Presumptive U.S. Republican presidential nominee Donald Trump appears to be having a difficult time in convincing Republican leaders to support him in the November presidential election. However, in faraway country in Asia people are actually praying to their gods for him to win the election.
In India, members of a right-wing Hindu group lit a ritual fire and chanted mantras Wednesday asking the Hindu gods to help Trump win the U.S. presidential election, the Associated Press reports.
Trump appears to have endeared himself to Hindus after he called for a temporarily ban on Muslims entering America and a crackdown on extremist groups abroad.
"Only Donald Trump can save humanity," said Vishnu Gupta, founder of the Hindu Sena nationalist group which is spearheading a prayer campaign for Trump. "The whole world is screaming against Islamic terrorism, and even India is not safe from it," he added.
"Donald Trump is the man with brave heart. He vowed to destroy Islamic terrorism," Gupta said. "He is our hero and deserves our support."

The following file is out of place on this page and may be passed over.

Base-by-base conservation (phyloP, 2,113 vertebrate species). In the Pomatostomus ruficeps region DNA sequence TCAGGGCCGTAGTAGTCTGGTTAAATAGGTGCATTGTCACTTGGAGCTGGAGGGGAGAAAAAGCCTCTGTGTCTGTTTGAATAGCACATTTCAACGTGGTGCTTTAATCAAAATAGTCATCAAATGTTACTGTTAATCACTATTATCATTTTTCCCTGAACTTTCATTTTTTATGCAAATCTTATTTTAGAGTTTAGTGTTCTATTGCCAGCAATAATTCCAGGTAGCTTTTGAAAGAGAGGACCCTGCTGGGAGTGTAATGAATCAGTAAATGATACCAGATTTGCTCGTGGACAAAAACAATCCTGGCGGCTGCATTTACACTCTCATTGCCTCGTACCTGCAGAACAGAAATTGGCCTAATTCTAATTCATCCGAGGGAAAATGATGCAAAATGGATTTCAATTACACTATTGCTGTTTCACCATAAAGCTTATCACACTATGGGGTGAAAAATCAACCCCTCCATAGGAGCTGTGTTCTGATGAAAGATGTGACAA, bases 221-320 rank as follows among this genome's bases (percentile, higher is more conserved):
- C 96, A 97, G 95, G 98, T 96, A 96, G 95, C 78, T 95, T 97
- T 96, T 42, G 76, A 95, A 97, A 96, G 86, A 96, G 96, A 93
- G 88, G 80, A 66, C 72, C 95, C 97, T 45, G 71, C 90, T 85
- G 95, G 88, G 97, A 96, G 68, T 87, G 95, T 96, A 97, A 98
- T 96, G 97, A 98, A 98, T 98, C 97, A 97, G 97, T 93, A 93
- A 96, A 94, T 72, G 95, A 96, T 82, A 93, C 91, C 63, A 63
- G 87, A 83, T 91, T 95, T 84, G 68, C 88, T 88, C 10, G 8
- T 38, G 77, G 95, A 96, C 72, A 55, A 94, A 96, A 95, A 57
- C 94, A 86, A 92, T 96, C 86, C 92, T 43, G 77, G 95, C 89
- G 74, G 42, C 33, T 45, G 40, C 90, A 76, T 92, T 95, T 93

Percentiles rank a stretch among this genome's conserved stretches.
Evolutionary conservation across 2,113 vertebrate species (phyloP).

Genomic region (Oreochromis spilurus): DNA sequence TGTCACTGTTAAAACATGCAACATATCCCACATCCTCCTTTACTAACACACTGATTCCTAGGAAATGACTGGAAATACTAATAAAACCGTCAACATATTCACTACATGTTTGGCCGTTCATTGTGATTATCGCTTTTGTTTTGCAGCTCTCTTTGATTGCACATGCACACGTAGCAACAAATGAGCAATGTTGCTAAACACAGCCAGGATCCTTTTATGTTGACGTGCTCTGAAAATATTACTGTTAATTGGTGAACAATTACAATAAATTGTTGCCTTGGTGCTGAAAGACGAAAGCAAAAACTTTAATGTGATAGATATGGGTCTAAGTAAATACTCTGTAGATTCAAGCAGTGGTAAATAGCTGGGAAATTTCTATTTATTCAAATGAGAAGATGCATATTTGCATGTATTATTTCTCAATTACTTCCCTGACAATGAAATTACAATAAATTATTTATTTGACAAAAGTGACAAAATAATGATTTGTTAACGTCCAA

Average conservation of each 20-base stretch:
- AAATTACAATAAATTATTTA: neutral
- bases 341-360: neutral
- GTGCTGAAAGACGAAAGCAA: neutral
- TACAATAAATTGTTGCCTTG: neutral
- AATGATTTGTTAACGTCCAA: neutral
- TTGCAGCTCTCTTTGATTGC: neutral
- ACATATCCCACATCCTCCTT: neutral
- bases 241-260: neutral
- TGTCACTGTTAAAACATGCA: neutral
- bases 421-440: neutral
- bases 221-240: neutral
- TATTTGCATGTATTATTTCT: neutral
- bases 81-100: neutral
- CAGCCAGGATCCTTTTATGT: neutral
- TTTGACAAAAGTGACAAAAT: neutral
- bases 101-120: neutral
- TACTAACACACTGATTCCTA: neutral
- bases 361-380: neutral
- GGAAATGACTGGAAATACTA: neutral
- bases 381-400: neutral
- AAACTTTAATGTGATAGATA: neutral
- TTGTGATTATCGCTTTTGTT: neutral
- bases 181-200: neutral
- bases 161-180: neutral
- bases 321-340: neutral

Members of the group gathered in a New Delhi park, bringing a collection of statues depicting such Hindu gods as Shiva and Hanuman as well as photos of a smiling Trump with red dots daubed on his forehead.
They also hung a banner declaring their support for Trump "because he is hope for humanity against Islamic terror."
They chanted Sanskrit prayers asking the gods to favour Trump in the election. They also threw offerings such as seeds, grass and ghee into a small ritual fire.
Krishna Prasad, the editor of Outlook, says Indians are comparing the rise of Trump and the election of Narendra Modi as India's Prime Minister in 2014. "Both were outsiders, and both ran on a demonstrable record of getting things done," says Prasad, according to a CNN report.
"Modi and Trump tapped into the angst of the people. Trump's racist comments mirror things that have been said here as well," he adds, pointing to recent comments by ruling-party parliamentarians on Islam.
"Trump evokes all kinds of feelings in India," says S. Prasannarajan, editor of Open magazine.
"Indians admire his popularity, his success, his wealth. Indians aren't impacted by the Mexican border—they are more taken by the idea of a strong leader who isn't always politically correct."